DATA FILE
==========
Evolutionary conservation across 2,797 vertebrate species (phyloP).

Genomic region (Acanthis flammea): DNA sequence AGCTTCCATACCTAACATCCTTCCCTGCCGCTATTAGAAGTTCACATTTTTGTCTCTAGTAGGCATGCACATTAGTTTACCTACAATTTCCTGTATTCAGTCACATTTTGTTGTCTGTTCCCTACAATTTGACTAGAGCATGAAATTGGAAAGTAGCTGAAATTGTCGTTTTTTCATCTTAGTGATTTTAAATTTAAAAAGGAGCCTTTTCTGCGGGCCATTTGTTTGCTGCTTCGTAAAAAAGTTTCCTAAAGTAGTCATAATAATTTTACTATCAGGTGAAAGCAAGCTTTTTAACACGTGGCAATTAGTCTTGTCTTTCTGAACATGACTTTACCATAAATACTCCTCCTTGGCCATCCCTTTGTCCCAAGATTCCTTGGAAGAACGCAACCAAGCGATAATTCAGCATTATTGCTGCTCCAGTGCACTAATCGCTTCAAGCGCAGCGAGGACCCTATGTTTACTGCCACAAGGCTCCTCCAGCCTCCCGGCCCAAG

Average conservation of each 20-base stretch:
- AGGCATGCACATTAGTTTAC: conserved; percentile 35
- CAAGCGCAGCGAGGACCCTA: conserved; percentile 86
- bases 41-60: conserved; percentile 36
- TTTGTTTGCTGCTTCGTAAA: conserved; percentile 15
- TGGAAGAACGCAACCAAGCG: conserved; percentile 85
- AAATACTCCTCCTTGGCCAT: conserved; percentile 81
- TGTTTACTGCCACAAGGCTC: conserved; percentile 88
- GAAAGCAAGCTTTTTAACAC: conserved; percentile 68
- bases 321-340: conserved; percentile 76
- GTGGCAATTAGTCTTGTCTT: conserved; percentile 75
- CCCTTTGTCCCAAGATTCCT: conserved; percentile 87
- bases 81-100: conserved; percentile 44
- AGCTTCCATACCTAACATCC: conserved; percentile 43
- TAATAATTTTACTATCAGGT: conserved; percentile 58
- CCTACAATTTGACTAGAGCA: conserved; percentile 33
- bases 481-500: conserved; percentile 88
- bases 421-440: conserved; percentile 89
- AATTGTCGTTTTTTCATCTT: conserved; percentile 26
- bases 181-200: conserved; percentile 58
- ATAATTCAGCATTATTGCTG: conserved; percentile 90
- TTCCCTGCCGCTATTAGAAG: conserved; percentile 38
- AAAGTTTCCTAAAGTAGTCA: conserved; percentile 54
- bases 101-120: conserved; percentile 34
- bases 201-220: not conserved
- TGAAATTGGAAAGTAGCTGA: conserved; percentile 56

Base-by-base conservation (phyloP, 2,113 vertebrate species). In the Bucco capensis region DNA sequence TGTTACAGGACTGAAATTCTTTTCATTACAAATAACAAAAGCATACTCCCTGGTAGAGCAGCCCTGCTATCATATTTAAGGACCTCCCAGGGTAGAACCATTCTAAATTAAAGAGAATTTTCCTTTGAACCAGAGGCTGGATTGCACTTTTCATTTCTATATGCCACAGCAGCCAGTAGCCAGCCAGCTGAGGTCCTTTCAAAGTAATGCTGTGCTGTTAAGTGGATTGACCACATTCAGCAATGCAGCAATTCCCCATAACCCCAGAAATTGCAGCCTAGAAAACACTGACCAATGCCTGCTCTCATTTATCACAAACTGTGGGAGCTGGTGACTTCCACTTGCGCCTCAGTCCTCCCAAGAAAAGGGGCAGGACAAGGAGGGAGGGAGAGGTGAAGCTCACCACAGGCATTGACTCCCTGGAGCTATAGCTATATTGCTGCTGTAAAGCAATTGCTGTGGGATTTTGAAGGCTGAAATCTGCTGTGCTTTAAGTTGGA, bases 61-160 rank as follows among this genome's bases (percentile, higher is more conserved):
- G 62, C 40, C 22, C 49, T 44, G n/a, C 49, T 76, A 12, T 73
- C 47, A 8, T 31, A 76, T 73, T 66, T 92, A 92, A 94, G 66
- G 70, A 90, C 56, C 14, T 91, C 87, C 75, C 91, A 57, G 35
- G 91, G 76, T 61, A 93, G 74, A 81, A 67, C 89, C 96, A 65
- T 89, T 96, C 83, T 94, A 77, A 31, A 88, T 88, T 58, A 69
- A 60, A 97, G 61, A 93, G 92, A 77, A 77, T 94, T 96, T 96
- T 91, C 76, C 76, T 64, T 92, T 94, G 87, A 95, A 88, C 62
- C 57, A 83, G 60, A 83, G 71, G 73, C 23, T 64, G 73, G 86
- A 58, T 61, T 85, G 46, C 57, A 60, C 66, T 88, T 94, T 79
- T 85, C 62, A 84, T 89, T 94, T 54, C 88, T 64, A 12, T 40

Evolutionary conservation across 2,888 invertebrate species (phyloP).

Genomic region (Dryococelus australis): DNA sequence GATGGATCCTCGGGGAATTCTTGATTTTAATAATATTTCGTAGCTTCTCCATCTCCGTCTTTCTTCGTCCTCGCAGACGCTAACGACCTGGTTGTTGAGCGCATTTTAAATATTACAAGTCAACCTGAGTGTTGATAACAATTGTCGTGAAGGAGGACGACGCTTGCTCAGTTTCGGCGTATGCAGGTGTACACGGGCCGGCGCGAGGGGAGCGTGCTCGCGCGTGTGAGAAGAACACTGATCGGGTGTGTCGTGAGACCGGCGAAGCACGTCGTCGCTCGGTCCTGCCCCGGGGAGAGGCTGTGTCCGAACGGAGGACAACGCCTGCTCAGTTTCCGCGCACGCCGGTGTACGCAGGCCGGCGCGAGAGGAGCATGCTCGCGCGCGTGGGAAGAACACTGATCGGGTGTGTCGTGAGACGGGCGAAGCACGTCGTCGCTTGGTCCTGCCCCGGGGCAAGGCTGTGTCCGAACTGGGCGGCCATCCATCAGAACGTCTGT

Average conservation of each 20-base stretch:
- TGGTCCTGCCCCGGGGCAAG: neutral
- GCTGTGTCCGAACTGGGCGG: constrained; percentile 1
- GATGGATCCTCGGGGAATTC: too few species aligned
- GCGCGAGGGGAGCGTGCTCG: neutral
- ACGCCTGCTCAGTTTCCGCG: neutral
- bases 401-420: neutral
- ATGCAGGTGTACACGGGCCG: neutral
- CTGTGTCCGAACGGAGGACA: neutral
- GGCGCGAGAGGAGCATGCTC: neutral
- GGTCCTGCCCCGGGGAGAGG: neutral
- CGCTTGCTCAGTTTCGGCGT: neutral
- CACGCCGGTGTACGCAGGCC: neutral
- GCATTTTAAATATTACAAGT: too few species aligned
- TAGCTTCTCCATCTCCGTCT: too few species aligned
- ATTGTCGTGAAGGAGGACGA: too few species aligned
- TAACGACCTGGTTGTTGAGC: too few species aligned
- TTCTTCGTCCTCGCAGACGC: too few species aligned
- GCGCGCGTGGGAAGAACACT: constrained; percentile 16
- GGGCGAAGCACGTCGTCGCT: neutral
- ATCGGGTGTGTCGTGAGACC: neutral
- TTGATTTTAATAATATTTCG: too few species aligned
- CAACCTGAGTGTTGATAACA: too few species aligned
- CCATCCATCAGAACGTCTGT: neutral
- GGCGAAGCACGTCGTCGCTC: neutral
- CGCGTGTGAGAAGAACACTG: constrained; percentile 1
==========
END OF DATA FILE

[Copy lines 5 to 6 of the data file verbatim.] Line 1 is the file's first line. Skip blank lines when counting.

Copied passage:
- CAAGCGCAGCGAGGACCCTA: conserved; percentile 86
- bases 41-60: conserved; percentile 36